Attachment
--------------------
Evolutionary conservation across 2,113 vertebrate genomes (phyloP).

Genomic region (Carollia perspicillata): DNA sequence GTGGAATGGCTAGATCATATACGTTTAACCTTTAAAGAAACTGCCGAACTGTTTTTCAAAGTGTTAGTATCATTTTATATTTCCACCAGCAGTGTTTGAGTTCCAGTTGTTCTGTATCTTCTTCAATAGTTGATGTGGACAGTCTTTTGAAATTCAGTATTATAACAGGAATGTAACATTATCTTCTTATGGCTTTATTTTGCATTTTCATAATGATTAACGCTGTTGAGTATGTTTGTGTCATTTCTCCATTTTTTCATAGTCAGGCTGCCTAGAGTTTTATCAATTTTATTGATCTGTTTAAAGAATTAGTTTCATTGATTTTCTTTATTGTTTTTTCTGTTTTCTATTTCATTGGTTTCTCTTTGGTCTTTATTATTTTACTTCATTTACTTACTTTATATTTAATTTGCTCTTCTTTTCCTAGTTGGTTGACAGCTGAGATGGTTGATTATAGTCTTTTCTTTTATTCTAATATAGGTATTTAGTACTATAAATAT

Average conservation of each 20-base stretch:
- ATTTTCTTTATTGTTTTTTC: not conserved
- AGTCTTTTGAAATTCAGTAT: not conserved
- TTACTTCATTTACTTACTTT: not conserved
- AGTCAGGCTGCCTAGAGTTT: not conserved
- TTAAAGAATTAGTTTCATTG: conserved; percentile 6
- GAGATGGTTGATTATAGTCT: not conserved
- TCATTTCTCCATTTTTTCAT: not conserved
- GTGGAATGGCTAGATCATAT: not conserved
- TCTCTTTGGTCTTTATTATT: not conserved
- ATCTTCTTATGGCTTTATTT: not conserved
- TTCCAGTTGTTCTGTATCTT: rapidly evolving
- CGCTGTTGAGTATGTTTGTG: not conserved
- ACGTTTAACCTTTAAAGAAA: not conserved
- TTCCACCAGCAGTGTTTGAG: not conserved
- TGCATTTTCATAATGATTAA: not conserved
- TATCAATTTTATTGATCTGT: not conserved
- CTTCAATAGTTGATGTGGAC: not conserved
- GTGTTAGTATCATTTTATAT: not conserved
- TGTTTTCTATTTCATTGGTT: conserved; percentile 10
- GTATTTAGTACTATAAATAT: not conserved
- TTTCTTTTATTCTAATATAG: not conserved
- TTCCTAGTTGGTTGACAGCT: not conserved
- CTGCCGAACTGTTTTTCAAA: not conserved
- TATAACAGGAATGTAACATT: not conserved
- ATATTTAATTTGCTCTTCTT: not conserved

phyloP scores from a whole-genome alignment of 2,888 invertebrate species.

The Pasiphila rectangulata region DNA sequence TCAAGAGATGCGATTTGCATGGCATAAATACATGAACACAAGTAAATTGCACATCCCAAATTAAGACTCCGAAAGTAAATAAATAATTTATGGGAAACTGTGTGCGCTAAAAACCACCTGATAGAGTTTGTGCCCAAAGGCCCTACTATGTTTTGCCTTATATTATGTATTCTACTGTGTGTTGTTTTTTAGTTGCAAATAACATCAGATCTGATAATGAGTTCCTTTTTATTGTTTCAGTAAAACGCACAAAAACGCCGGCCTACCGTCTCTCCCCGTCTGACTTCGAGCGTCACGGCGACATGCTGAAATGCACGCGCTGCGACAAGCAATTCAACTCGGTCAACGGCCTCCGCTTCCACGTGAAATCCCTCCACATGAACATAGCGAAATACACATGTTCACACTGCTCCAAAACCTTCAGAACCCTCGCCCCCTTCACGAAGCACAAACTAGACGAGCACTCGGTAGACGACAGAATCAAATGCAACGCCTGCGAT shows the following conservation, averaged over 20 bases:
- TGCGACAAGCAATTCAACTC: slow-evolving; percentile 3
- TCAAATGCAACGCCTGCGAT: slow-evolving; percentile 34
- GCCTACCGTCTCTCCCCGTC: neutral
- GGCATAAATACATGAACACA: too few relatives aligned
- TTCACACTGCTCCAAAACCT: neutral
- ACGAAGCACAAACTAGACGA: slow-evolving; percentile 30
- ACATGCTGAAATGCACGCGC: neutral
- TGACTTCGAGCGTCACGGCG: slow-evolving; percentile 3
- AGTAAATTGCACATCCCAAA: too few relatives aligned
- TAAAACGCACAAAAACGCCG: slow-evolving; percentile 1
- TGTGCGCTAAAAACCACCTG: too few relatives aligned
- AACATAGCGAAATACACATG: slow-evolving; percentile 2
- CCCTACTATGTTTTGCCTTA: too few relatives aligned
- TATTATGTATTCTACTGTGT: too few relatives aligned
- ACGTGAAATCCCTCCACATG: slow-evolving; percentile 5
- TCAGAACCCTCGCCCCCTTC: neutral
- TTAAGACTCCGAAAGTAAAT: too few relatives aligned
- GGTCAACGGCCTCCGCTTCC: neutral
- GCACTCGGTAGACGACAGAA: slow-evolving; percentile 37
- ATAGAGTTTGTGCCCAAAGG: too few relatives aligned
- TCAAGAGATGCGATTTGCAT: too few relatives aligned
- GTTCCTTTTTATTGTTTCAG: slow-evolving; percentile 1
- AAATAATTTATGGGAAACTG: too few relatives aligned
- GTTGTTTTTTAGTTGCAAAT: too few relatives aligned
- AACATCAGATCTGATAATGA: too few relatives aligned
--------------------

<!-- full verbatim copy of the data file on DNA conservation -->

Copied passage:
Evolutionary conservation across 2,113 vertebrate genomes (phyloP).

Genomic region (Carollia perspicillata): DNA sequence GTGGAATGGCTAGATCATATACGTTTAACCTTTAAAGAAACTGCCGAACTGTTTTTCAAAGTGTTAGTATCATTTTATATTTCCACCAGCAGTGTTTGAGTTCCAGTTGTTCTGTATCTTCTTCAATAGTTGATGTGGACAGTCTTTTGAAATTCAGTATTATAACAGGAATGTAACATTATCTTCTTATGGCTTTATTTTGCATTTTCATAATGATTAACGCTGTTGAGTATGTTTGTGTCATTTCTCCATTTTTTCATAGTCAGGCTGCCTAGAGTTTTATCAATTTTATTGATCTGTTTAAAGAATTAGTTTCATTGATTTTCTTTATTGTTTTTTCTGTTTTCTATTTCATTGGTTTCTCTTTGGTCTTTATTATTTTACTTCATTTACTTACTTTATATTTAATTTGCTCTTCTTTTCCTAGTTGGTTGACAGCTGAGATGGTTGATTATAGTCTTTTCTTTTATTCTAATATAGGTATTTAGTACTATAAATAT

Average conservation of each 20-base stretch:
- ATTTTCTTTATTGTTTTTTC: not conserved
- AGTCTTTTGAAATTCAGTAT: not conserved
- TTACTTCATTTACTTACTTT: not conserved
- AGTCAGGCTGCCTAGAGTTT: not conserved
- TTAAAGAATTAGTTTCATTG: conserved; percentile 6
- GAGATGGTTGATTATAGTCT: not conserved
- TCATTTCTCCATTTTTTCAT: not conserved
- GTGGAATGGCTAGATCATAT: not conserved
- TCTCTTTGGTCTTTATTATT: not conserved
- ATCTTCTTATGGCTTTATTT: not conserved
- TTCCAGTTGTTCTGTATCTT: rapidly evolving
- CGCTGTTGAGTATGTTTGTG: not conserved
- ACGTTTAACCTTTAAAGAAA: not conserved
- TTCCACCAGCAGTGTTTGAG: not conserved
- TGCATTTTCATAATGATTAA: not conserved
- TATCAATTTTATTGATCTGT: not conserved
- CTTCAATAGTTGATGTGGAC: not conserved
- GTGTTAGTATCATTTTATAT: not conserved
- TGTTTTCTATTTCATTGGTT: conserved; percentile 10
- GTATTTAGTACTATAAATAT: not conserved
- TTTCTTTTATTCTAATATAG: not conserved
- TTCCTAGTTGGTTGACAGCT: not conserved
- CTGCCGAACTGTTTTTCAAA: not conserved
- TATAACAGGAATGTAACATT: not conserved
- ATATTTAATTTGCTCTTCTT: not conserved

phyloP scores from a whole-genome alignment of 2,888 invertebrate species.

The Pasiphila rectangulata region DNA sequence TCAAGAGATGCGATTTGCATGGCATAAATACATGAACACAAGTAAATTGCACATCCCAAATTAAGACTCCGAAAGTAAATAAATAATTTATGGGAAACTGTGTGCGCTAAAAACCACCTGATAGAGTTTGTGCCCAAAGGCCCTACTATGTTTTGCCTTATATTATGTATTCTACTGTGTGTTGTTTTTTAGTTGCAAATAACATCAGATCTGATAATGAGTTCCTTTTTATTGTTTCAGTAAAACGCACAAAAACGCCGGCCTACCGTCTCTCCCCGTCTGACTTCGAGCGTCACGGCGACATGCTGAAATGCACGCGCTGCGACAAGCAATTCAACTCGGTCAACGGCCTCCGCTTCCACGTGAAATCCCTCCACATGAACATAGCGAAATACACATGTTCACACTGCTCCAAAACCTTCAGAACCCTCGCCCCCTTCACGAAGCACAAACTAGACGAGCACTCGGTAGACGACAGAATCAAATGCAACGCCTGCGAT shows the following conservation, averaged over 20 bases:
- TGCGACAAGCAATTCAACTC: slow-evolving; percentile 3
- TCAAATGCAACGCCTGCGAT: slow-evolving; percentile 34
- GCCTACCGTCTCTCCCCGTC: neutral
- GGCATAAATACATGAACACA: too few relatives aligned
- TTCACACTGCTCCAAAACCT: neutral
- ACGAAGCACAAACTAGACGA: slow-evolving; percentile 30
- ACATGCTGAAATGCACGCGC: neutral
- TGACTTCGAGCGTCACGGCG: slow-evolving; percentile 3
- AGTAAATTGCACATCCCAAA: too few relatives aligned
- TAAAACGCACAAAAACGCCG: slow-evolving; percentile 1
- TGTGCGCTAAAAACCACCTG: too few relatives aligned
- AACATAGCGAAATACACATG: slow-evolving; percentile 2
- CCCTACTATGTTTTGCCTTA: too few relatives aligned
- TATTATGTATTCTACTGTGT: too few relatives aligned
- ACGTGAAATCCCTCCACATG: slow-evolving; percentile 5
- TCAGAACCCTCGCCCCCTTC: neutral
- TTAAGACTCCGAAAGTAAAT: too few relatives aligned
- GGTCAACGGCCTCCGCTTCC: neutral
- GCACTCGGTAGACGACAGAA: slow-evolving; percentile 37
- ATAGAGTTTGTGCCCAAAGG: too few relatives aligned
- TCAAGAGATGCGATTTGCAT: too few relatives aligned
- GTTCCTTTTTATTGTTTCAG: slow-evolving; percentile 1
- AAATAATTTATGGGAAACTG: too few relatives aligned
- GTTGTTTTTTAGTTGCAAAT: too few relatives aligned
- AACATCAGATCTGATAATGA: too few relatives aligned